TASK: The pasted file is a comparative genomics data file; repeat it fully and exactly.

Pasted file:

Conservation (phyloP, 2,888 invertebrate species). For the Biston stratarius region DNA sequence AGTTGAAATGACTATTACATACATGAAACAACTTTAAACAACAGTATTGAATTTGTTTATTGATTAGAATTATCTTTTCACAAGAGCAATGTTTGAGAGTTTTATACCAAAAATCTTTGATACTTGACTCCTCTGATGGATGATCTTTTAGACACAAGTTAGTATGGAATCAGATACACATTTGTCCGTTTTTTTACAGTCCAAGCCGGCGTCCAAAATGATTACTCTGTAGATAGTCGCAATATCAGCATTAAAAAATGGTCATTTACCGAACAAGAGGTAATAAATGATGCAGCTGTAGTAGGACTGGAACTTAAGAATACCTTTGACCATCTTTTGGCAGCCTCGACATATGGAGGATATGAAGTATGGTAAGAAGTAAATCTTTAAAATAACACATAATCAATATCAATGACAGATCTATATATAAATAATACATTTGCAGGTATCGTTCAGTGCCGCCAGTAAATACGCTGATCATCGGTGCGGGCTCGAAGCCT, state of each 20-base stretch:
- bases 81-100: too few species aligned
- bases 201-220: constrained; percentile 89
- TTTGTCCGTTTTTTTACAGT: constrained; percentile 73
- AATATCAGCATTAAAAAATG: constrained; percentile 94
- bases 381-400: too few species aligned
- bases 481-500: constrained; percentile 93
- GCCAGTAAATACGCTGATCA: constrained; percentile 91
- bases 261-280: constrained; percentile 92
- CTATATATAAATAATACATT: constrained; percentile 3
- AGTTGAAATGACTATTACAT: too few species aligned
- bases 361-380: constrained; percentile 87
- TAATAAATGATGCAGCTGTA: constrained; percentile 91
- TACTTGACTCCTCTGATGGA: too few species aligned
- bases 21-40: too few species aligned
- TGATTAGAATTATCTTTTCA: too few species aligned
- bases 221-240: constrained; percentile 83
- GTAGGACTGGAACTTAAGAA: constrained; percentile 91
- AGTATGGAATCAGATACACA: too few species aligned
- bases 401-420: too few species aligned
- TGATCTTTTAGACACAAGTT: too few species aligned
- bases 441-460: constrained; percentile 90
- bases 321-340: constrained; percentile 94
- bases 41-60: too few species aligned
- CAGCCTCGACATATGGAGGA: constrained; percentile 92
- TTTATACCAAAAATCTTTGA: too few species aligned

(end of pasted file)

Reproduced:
Conservation (phyloP, 2,888 invertebrate species). For the Biston stratarius region DNA sequence AGTTGAAATGACTATTACATACATGAAACAACTTTAAACAACAGTATTGAATTTGTTTATTGATTAGAATTATCTTTTCACAAGAGCAATGTTTGAGAGTTTTATACCAAAAATCTTTGATACTTGACTCCTCTGATGGATGATCTTTTAGACACAAGTTAGTATGGAATCAGATACACATTTGTCCGTTTTTTTACAGTCCAAGCCGGCGTCCAAAATGATTACTCTGTAGATAGTCGCAATATCAGCATTAAAAAATGGTCATTTACCGAACAAGAGGTAATAAATGATGCAGCTGTAGTAGGACTGGAACTTAAGAATACCTTTGACCATCTTTTGGCAGCCTCGACATATGGAGGATATGAAGTATGGTAAGAAGTAAATCTTTAAAATAACACATAATCAATATCAATGACAGATCTATATATAAATAATACATTTGCAGGTATCGTTCAGTGCCGCCAGTAAATACGCTGATCATCGGTGCGGGCTCGAAGCCT, state of each 20-base stretch:
- bases 81-100: too few species aligned
- bases 201-220: constrained; percentile 89
- TTTGTCCGTTTTTTTACAGT: constrained; percentile 73
- AATATCAGCATTAAAAAATG: constrained; percentile 94
- bases 381-400: too few species aligned
- bases 481-500: constrained; percentile 93
- GCCAGTAAATACGCTGATCA: constrained; percentile 91
- bases 261-280: constrained; percentile 92
- CTATATATAAATAATACATT: constrained; percentile 3
- AGTTGAAATGACTATTACAT: too few species aligned
- bases 361-380: constrained; percentile 87
- TAATAAATGATGCAGCTGTA: constrained; percentile 91
- TACTTGACTCCTCTGATGGA: too few species aligned
- bases 21-40: too few species aligned
- TGATTAGAATTATCTTTTCA: too few species aligned
- bases 221-240: constrained; percentile 83
- GTAGGACTGGAACTTAAGAA: constrained; percentile 91
- AGTATGGAATCAGATACACA: too few species aligned
- bases 401-420: too few species aligned
- TGATCTTTTAGACACAAGTT: too few species aligned
- bases 441-460: constrained; percentile 90
- bases 321-340: constrained; percentile 94
- bases 41-60: too few species aligned
- CAGCCTCGACATATGGAGGA: constrained; percentile 92
- TTTATACCAAAAATCTTTGA: too few species aligned